Wayfinding Case Study: City of Sylvania, OH
The City of Sylvania has almost 20,000 residents in 6 1/2 sq miles with a charming historic downtown, a college and a major hospital. It sits between an expressway exit and two major regional sports destinations. The city is sophisticated and elegant with unique business' and amenities throughout the downtown area.
The challenges for this project included:
- Travelers to the two sports venues west of town would exit the expressway and pass right next to the downtown without realizing that it is there. One of our goals was to make visitors aware of the downtown and other local amenities.
- Like all community projects there were many invested stakeholders that needed to provide input and be part of the review and approval process. We needed to be able to communicate our strategy and intentions clearly to people that were not used to looking at plans and drawings.
- In addition to informing regional visitors about the downtown we needed to provide wayfinding information to destinations like the college, hospital, museum, chamber of commerce, etc..
- The expressway exit east of town was far enough from town to keep visitors from knowing anything about Sylvania and certainly not be able to understand its character.
- An additional concern was making sure visitors could easily find their way back through town from the sports venues. Being certain of their location and feeling confident they could find the expressway would free them to divert from their path to experience Sylvania's downtown.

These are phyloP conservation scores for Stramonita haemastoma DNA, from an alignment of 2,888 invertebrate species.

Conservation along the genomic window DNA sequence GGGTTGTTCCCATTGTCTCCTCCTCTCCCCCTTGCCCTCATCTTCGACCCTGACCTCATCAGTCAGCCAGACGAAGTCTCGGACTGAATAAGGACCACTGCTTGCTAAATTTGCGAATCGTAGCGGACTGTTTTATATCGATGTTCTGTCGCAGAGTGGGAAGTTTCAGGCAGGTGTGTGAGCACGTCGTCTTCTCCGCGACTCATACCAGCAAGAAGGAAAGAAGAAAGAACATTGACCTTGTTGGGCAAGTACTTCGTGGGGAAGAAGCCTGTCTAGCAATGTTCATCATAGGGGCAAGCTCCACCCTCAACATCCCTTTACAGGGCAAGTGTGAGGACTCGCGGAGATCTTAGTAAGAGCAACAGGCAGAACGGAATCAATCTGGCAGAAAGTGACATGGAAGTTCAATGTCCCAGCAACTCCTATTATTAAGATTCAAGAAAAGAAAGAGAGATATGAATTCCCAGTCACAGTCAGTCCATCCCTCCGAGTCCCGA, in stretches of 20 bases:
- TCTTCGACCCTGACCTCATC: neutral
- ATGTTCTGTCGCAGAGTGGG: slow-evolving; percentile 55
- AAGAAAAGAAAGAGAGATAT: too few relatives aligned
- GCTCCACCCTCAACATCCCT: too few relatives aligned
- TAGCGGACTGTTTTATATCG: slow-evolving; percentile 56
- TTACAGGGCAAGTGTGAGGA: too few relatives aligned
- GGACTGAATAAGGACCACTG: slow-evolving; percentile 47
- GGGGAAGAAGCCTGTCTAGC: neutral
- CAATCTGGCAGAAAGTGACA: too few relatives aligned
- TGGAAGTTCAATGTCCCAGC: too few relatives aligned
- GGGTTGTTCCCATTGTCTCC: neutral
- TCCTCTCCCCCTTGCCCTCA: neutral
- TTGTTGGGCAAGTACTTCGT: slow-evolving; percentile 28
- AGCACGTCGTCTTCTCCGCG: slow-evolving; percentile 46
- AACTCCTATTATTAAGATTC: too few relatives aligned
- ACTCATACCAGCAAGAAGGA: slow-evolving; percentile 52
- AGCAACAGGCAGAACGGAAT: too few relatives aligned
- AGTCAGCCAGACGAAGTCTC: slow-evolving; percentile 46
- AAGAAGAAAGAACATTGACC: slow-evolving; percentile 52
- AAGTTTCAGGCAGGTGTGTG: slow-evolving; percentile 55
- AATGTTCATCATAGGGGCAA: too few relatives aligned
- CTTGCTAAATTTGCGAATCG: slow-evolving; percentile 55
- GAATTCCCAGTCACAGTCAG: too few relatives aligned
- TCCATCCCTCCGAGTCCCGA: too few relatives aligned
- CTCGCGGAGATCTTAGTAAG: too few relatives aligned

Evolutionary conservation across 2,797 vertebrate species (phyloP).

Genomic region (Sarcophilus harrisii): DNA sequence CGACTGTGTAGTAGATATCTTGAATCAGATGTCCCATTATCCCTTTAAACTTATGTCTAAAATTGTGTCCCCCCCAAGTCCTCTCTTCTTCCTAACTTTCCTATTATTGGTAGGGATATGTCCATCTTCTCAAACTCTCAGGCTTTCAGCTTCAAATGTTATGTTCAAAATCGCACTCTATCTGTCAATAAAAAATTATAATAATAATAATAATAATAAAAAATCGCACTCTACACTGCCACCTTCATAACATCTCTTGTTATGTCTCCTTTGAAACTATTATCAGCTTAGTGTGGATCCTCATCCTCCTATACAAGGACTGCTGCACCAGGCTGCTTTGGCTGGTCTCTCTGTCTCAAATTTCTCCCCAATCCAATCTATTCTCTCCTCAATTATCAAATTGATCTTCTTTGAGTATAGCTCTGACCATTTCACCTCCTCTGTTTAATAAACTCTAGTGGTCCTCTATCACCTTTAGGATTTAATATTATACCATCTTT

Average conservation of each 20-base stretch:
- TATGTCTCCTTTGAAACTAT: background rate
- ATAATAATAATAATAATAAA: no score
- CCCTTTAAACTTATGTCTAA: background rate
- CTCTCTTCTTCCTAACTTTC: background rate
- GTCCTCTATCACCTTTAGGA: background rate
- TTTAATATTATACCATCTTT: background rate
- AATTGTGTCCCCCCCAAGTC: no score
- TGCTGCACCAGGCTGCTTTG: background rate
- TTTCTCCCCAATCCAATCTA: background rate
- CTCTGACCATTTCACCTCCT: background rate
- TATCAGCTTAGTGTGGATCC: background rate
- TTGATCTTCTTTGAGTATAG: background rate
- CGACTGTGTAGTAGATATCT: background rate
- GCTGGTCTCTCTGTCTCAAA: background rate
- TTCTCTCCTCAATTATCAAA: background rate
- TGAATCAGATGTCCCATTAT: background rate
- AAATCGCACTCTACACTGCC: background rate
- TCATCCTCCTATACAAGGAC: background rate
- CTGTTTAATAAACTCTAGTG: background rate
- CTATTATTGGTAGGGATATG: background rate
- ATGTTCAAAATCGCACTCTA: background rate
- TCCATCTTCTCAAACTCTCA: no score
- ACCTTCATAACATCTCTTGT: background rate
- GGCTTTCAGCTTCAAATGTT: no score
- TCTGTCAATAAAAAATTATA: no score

The sign design itself became an important part of our wayfinding strategy by communicating the history and elegance of the city. This was particularly important at the expressway exits where we placed large directional signs in an existing park setting. From that point it was critical that visitors could easily find wayfinding signs and stay connected to the wayfinding system. This was accomplished with unique sign designs that were clearly visible in the environment.
The document directly below shows the design, locations, and messages for all signs so it was easy to communicate our ideas to the public. This document became the final wayfinding document along with a series of similar close up detail pages.
The You-are-here map was a critical part of the wayfinding program. It helps visitors orient themselves and promotes local business's. The top part has changeable panels that can be updated as business's come and go. The bottom part would only need to be updated when a new building is built.
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